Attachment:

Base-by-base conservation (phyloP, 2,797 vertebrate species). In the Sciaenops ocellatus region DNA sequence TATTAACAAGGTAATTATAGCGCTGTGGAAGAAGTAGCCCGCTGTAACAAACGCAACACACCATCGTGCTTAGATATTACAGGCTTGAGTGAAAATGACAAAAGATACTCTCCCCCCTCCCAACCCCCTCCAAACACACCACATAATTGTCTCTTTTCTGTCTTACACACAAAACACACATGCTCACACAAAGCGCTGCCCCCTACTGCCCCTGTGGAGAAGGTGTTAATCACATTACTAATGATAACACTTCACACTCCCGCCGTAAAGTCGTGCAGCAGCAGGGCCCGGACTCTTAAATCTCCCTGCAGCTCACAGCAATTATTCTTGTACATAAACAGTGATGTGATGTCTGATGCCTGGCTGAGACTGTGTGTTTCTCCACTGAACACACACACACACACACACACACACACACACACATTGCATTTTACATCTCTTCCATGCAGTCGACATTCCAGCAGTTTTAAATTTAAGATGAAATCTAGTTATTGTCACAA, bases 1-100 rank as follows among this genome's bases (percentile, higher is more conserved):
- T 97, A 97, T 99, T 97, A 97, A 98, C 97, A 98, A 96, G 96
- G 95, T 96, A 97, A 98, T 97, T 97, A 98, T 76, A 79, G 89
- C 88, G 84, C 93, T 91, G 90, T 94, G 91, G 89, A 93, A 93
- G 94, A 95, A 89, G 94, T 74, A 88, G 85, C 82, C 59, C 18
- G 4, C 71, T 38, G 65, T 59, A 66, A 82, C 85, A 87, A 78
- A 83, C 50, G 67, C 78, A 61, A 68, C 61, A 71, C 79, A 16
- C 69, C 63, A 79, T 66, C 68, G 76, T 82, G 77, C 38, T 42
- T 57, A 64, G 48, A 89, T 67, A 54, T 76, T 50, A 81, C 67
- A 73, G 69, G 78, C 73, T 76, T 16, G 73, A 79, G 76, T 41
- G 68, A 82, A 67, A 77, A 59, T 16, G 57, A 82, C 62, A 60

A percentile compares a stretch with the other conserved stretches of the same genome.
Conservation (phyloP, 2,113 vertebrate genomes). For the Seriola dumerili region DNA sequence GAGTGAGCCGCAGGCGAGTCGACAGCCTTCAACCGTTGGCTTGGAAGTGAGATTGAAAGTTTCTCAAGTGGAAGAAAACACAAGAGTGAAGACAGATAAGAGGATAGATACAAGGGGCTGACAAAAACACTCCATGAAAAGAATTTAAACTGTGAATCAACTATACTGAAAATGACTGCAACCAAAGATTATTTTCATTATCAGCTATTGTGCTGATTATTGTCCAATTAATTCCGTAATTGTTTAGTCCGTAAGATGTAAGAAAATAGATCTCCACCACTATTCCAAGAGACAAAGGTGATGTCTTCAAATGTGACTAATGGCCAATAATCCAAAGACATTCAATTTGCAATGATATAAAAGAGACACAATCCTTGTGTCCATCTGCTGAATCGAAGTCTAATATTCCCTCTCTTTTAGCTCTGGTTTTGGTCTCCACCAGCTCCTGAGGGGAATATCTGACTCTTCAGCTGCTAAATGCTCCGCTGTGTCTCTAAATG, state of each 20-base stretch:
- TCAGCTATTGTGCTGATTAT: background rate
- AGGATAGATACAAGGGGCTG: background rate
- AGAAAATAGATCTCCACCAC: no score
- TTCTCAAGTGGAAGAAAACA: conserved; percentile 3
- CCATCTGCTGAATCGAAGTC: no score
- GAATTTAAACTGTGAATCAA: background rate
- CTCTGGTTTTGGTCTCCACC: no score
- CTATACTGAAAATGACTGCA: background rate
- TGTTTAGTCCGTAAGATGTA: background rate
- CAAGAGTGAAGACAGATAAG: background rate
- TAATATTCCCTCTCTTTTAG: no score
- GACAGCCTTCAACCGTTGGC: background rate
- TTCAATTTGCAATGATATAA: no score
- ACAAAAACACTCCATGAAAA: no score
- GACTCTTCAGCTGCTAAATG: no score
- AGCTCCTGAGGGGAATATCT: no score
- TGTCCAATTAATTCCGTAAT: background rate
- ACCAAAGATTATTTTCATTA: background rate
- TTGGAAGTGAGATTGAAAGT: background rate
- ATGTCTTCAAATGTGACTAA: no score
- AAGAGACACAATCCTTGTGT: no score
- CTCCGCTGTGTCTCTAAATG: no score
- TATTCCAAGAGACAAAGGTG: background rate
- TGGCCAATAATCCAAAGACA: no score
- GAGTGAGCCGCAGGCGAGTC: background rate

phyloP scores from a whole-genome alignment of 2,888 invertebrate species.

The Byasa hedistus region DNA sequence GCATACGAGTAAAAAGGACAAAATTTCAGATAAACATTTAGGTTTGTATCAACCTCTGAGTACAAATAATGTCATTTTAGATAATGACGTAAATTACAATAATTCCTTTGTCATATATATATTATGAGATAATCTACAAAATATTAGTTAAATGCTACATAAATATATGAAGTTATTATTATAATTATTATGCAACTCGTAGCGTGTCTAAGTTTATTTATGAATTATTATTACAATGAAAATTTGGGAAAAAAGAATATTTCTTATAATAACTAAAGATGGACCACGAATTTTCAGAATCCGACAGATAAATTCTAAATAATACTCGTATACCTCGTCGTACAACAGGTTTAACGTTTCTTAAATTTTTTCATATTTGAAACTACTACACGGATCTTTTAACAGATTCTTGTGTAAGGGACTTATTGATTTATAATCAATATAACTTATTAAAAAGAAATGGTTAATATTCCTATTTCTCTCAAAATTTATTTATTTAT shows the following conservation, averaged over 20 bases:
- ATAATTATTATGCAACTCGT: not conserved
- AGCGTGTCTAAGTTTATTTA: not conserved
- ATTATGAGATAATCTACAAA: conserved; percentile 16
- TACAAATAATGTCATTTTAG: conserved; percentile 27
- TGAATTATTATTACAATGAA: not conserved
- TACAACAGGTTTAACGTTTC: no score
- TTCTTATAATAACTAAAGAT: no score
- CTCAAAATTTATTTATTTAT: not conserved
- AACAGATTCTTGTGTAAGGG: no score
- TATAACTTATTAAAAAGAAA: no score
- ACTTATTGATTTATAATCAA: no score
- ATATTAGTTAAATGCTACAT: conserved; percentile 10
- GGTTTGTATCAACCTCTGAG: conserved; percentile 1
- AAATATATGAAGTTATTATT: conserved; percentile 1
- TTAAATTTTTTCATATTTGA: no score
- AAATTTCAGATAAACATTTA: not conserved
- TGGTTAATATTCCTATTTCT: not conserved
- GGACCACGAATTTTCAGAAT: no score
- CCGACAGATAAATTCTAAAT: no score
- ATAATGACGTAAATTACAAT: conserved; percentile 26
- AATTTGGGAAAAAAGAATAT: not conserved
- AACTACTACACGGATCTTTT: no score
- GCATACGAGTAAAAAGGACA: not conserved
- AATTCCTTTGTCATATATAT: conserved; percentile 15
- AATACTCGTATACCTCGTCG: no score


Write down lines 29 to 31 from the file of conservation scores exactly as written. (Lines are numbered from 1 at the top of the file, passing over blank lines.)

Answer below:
- AGCTCCTGAGGGGAATATCT: no score
- TGTCCAATTAATTCCGTAAT: background rate
- ACCAAAGATTATTTTCATTA: background rate